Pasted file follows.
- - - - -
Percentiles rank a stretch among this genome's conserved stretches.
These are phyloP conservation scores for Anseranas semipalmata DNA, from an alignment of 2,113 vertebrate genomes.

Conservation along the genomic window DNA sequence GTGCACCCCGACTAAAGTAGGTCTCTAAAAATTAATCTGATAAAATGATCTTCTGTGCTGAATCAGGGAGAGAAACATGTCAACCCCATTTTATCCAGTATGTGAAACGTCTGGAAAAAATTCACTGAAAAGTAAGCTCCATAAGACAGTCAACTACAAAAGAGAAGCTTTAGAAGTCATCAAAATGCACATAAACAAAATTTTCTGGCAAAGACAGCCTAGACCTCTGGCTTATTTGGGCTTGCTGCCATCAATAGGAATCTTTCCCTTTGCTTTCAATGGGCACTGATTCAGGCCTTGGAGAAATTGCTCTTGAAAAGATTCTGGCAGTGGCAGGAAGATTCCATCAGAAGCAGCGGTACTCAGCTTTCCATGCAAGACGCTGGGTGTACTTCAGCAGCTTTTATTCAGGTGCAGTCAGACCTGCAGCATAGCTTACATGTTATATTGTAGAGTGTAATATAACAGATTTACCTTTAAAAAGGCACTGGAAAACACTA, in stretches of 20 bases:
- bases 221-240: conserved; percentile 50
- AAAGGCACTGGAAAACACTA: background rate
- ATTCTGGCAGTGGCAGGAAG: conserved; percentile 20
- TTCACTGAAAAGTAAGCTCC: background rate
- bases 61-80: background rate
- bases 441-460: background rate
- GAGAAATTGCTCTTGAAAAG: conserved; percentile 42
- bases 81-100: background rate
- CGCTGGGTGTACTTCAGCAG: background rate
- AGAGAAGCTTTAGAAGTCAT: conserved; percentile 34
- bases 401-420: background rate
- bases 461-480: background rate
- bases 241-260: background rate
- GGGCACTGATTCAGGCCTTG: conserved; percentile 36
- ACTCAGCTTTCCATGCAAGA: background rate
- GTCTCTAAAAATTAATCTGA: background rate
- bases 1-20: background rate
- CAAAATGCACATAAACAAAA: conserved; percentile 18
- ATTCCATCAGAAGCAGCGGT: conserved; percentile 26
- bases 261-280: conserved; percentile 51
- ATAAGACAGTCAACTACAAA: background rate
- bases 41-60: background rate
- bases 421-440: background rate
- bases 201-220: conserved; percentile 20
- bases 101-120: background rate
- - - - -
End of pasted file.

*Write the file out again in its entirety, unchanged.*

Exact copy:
Percentiles rank a stretch among this genome's conserved stretches.
These are phyloP conservation scores for Anseranas semipalmata DNA, from an alignment of 2,113 vertebrate genomes.

Conservation along the genomic window DNA sequence GTGCACCCCGACTAAAGTAGGTCTCTAAAAATTAATCTGATAAAATGATCTTCTGTGCTGAATCAGGGAGAGAAACATGTCAACCCCATTTTATCCAGTATGTGAAACGTCTGGAAAAAATTCACTGAAAAGTAAGCTCCATAAGACAGTCAACTACAAAAGAGAAGCTTTAGAAGTCATCAAAATGCACATAAACAAAATTTTCTGGCAAAGACAGCCTAGACCTCTGGCTTATTTGGGCTTGCTGCCATCAATAGGAATCTTTCCCTTTGCTTTCAATGGGCACTGATTCAGGCCTTGGAGAAATTGCTCTTGAAAAGATTCTGGCAGTGGCAGGAAGATTCCATCAGAAGCAGCGGTACTCAGCTTTCCATGCAAGACGCTGGGTGTACTTCAGCAGCTTTTATTCAGGTGCAGTCAGACCTGCAGCATAGCTTACATGTTATATTGTAGAGTGTAATATAACAGATTTACCTTTAAAAAGGCACTGGAAAACACTA, in stretches of 20 bases:
- bases 221-240: conserved; percentile 50
- AAAGGCACTGGAAAACACTA: background rate
- ATTCTGGCAGTGGCAGGAAG: conserved; percentile 20
- TTCACTGAAAAGTAAGCTCC: background rate
- bases 61-80: background rate
- bases 441-460: background rate
- GAGAAATTGCTCTTGAAAAG: conserved; percentile 42
- bases 81-100: background rate
- CGCTGGGTGTACTTCAGCAG: background rate
- AGAGAAGCTTTAGAAGTCAT: conserved; percentile 34
- bases 401-420: background rate
- bases 461-480: background rate
- bases 241-260: background rate
- GGGCACTGATTCAGGCCTTG: conserved; percentile 36
- ACTCAGCTTTCCATGCAAGA: background rate
- GTCTCTAAAAATTAATCTGA: background rate
- bases 1-20: background rate
- CAAAATGCACATAAACAAAA: conserved; percentile 18
- ATTCCATCAGAAGCAGCGGT: conserved; percentile 26
- bases 261-280: conserved; percentile 51
- ATAAGACAGTCAACTACAAA: background rate
- bases 41-60: background rate
- bases 421-440: background rate
- bases 201-220: conserved; percentile 20
- bases 101-120: background rate